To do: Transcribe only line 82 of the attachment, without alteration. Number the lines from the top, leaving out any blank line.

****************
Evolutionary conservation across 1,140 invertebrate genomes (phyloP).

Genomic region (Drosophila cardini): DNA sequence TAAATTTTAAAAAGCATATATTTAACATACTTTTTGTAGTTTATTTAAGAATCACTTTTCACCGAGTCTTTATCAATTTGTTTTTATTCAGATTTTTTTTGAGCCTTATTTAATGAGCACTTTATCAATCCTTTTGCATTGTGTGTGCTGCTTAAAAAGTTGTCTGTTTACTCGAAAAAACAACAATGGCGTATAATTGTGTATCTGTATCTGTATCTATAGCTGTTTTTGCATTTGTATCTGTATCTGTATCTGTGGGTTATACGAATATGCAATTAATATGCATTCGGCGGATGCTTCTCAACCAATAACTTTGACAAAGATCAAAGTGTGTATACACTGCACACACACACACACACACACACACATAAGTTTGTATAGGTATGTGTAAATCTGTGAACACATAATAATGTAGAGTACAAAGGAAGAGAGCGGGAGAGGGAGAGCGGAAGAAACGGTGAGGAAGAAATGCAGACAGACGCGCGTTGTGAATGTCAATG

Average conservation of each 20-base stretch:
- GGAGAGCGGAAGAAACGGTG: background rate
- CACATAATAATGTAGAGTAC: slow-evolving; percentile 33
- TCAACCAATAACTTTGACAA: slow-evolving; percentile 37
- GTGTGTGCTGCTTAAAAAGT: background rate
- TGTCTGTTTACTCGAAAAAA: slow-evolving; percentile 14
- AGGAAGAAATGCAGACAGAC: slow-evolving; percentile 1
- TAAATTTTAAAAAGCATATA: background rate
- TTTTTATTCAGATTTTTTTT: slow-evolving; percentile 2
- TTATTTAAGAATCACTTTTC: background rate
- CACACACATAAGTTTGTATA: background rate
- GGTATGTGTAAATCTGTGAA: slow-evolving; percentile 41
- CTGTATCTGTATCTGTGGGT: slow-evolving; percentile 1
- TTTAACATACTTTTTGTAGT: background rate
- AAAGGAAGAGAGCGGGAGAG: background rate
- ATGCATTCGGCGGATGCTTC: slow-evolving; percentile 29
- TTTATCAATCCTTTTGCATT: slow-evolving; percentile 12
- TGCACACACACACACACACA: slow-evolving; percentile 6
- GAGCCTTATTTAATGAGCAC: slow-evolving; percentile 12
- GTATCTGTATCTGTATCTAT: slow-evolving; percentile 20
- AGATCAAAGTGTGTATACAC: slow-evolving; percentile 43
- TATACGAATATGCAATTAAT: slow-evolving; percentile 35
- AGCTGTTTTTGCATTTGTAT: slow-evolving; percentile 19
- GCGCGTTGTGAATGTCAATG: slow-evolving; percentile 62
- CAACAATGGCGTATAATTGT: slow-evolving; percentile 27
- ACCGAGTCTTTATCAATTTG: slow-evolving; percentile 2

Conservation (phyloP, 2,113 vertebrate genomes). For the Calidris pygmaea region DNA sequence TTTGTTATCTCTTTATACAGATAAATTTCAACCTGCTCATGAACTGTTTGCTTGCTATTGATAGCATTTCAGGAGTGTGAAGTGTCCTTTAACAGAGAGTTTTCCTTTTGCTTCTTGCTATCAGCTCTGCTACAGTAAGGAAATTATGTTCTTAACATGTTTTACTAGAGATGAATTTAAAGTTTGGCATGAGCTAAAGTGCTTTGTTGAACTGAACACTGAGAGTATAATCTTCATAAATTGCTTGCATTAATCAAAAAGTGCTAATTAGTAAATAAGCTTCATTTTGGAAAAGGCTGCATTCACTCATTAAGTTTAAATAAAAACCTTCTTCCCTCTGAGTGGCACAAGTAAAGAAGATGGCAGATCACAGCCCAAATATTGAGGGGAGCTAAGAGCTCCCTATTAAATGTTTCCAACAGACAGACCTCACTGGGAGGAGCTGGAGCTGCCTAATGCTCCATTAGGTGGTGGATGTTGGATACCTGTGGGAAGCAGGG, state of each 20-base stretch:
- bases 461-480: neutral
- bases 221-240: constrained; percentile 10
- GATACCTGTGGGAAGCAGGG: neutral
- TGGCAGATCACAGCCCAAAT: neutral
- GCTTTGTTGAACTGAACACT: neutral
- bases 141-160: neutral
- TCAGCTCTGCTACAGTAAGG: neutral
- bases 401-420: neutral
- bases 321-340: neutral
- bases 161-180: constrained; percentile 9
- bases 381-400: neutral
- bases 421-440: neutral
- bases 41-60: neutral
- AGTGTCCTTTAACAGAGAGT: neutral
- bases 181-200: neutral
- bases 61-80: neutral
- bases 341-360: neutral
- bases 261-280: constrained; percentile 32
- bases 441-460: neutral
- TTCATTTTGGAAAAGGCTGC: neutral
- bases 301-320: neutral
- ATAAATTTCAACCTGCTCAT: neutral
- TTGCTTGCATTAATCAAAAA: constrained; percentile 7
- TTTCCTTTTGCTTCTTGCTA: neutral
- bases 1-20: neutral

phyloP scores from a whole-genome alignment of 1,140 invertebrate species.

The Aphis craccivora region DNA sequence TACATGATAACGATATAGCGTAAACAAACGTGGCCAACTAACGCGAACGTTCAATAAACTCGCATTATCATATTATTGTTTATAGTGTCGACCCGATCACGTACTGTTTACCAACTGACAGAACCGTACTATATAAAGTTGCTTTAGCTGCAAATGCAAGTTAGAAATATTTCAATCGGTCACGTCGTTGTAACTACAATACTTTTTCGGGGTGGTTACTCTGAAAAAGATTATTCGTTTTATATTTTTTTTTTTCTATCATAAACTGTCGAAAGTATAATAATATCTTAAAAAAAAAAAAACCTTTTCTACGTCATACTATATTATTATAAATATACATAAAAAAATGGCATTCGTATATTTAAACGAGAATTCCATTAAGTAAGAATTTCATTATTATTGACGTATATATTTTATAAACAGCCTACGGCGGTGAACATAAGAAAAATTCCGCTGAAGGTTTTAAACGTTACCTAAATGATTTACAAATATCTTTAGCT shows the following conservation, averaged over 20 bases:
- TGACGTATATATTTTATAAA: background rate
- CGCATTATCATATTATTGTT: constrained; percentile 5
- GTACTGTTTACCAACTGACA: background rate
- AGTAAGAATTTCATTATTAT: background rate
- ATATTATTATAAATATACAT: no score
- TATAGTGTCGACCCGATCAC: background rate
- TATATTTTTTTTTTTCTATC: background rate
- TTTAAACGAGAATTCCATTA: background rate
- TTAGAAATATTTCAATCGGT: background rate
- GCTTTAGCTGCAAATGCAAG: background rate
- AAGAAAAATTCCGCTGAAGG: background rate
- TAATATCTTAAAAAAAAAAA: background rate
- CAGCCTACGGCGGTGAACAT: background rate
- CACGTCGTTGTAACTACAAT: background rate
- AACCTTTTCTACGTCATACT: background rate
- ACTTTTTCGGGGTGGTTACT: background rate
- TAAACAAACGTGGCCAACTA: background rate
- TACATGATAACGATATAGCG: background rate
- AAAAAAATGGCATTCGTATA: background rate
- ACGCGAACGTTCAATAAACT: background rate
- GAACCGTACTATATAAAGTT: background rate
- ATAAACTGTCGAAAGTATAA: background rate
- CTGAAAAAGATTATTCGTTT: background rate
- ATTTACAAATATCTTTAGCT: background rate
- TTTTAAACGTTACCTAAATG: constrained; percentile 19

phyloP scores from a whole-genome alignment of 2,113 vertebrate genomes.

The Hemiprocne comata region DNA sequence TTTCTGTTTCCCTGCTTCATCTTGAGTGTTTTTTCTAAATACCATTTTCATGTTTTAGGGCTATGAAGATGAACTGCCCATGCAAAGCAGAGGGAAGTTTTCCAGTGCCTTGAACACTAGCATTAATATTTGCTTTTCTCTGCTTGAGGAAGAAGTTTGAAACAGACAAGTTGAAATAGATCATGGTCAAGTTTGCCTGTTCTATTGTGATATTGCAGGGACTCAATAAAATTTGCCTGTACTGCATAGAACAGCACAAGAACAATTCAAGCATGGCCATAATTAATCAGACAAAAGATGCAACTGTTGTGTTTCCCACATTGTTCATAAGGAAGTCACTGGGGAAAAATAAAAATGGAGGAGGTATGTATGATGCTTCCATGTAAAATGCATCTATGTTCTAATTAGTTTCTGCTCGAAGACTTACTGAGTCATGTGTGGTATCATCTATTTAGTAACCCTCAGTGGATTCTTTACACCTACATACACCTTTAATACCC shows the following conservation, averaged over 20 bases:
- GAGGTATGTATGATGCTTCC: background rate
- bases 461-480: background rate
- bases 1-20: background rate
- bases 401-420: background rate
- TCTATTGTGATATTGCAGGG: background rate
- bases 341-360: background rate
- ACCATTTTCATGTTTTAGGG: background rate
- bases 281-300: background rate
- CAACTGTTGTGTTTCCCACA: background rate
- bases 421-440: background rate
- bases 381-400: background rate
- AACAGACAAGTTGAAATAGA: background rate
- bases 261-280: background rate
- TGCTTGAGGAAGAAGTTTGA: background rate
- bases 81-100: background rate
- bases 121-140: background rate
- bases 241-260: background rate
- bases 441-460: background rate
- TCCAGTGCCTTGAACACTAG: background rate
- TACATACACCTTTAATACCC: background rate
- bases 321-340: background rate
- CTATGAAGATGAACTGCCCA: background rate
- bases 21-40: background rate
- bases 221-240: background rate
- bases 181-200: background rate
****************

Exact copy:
phyloP scores from a whole-genome alignment of 2,113 vertebrate genomes.